Marcela Turati on the chilling implications of Mexico’s probe into her reporting

For more than a decade, Marcela Turati has painstakingly documented disappearances and mass graves in Mexico, cementing her reputation as one of the country’s foremost investigative reporters. But even with her knowledge of human rights abuses and corruption, she was shocked to learn that she has been under investigation by Mexican federal authorities for years….

For more than a decade, Marcela Turati has painstakingly documented disappearances and mass graves in Mexico, cementing her reputation as one of the country’s foremost investigative reporters. But even with her knowledge of human rights abuses and corruption, she was shocked to learn that she has been under investigation by Mexican federal authorities for years.

On November 23, the Fundación para la Justicia y el Estado Democrático de Derecho, a Mexico City-based legal nonprofit, revealed in the Washington Post that the Mexican federal attorney general’s office (FGR) had in 2016 opened an “organized crime” and “kidnapping” investigation into Turati, the nonprofit’s director Ana Lorena Delgadillo, and Argentine forensic anthropologist Mercedes Doretti.

The investigation into the three women was part of a broader probe into the 2011 mass disappearance of almost 200 people in San Fernando, in the northern Mexican state of Tamaulipas, which Turati reported on for Mexico City weekly Proceso. Mexican federal authorities alleged that Los Zetas, one of the country’s most notorious and violent criminal gangs, was behind the disappearances.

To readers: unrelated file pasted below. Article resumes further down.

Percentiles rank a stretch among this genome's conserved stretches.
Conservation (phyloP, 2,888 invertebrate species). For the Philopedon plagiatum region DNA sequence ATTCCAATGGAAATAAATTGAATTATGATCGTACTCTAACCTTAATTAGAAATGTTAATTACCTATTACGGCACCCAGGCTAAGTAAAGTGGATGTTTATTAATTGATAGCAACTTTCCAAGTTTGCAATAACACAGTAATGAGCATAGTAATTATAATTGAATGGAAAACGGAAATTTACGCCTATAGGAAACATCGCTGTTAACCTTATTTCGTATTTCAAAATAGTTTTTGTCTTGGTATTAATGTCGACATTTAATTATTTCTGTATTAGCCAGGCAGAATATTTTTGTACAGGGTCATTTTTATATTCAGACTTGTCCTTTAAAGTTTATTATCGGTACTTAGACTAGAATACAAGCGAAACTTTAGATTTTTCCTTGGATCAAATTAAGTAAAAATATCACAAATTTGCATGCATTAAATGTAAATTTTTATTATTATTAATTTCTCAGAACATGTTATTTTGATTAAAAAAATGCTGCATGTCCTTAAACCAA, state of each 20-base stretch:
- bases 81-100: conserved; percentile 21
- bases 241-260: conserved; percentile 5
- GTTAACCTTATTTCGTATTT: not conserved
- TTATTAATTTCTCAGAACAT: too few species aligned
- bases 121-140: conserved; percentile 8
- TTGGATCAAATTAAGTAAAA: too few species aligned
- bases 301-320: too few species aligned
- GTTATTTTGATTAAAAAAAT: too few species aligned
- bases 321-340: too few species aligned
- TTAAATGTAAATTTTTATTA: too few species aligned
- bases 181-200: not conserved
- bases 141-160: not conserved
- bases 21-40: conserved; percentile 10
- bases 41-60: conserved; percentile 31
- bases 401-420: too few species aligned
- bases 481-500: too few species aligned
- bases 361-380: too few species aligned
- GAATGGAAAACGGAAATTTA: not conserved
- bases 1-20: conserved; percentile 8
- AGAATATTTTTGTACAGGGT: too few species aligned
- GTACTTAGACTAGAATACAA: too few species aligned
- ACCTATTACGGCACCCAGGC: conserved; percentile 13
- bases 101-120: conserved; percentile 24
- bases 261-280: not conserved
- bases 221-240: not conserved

If being investigated wasn’t shocking enough, Turati also learned that authorities had surveilled her as part of the probe. According to the foundation, the federal attorney general’s office obtained phone and geolocation data on the women without a court order. It was able to do that because Mexican law compels mobile phone operators – in Turati’s case, Movistar – to cooperate with federal authorities in organized crime probes.

The revelation came shortly after Turati learned that she was one of at least 25 journalists in Mexico who had been selected for potential surveillance with Pegasus phone hacking technology, according to a report by investigative journalism nonprofit Forbidden Stories. NSO Group, the Israeli company that makes Pegasus and sells it to government clients, disputes the report.

FGR has not commented publicly on the case. CPJ sent a request for comment to the assistant of Raúl Tovar, the chief spokesperson for the FGR and attorney general Alejandro Gertz Manero via messaging app, but did not receive a reply.

CPJ spoke with Turati about how the discovery of the investigation has impacted her and what it means for investigative reporting in Mexico, which is, according to CPJ research, the deadliest country for journalists in the Western Hemisphere. The interview has been edited for length and clarity.

What was your initial response to learning you were investigated by federal authorities?

It came as a huge shock to me, because I saw my photo, my digital fingerprint, contact I had with my family, my address, everything. First I felt very angry, then I felt scared and, exposed, especially after I was told earlier this year that I was also targeted with the Pegasus spyware. If that was successful, then they have also had access to my messages, email, and photos.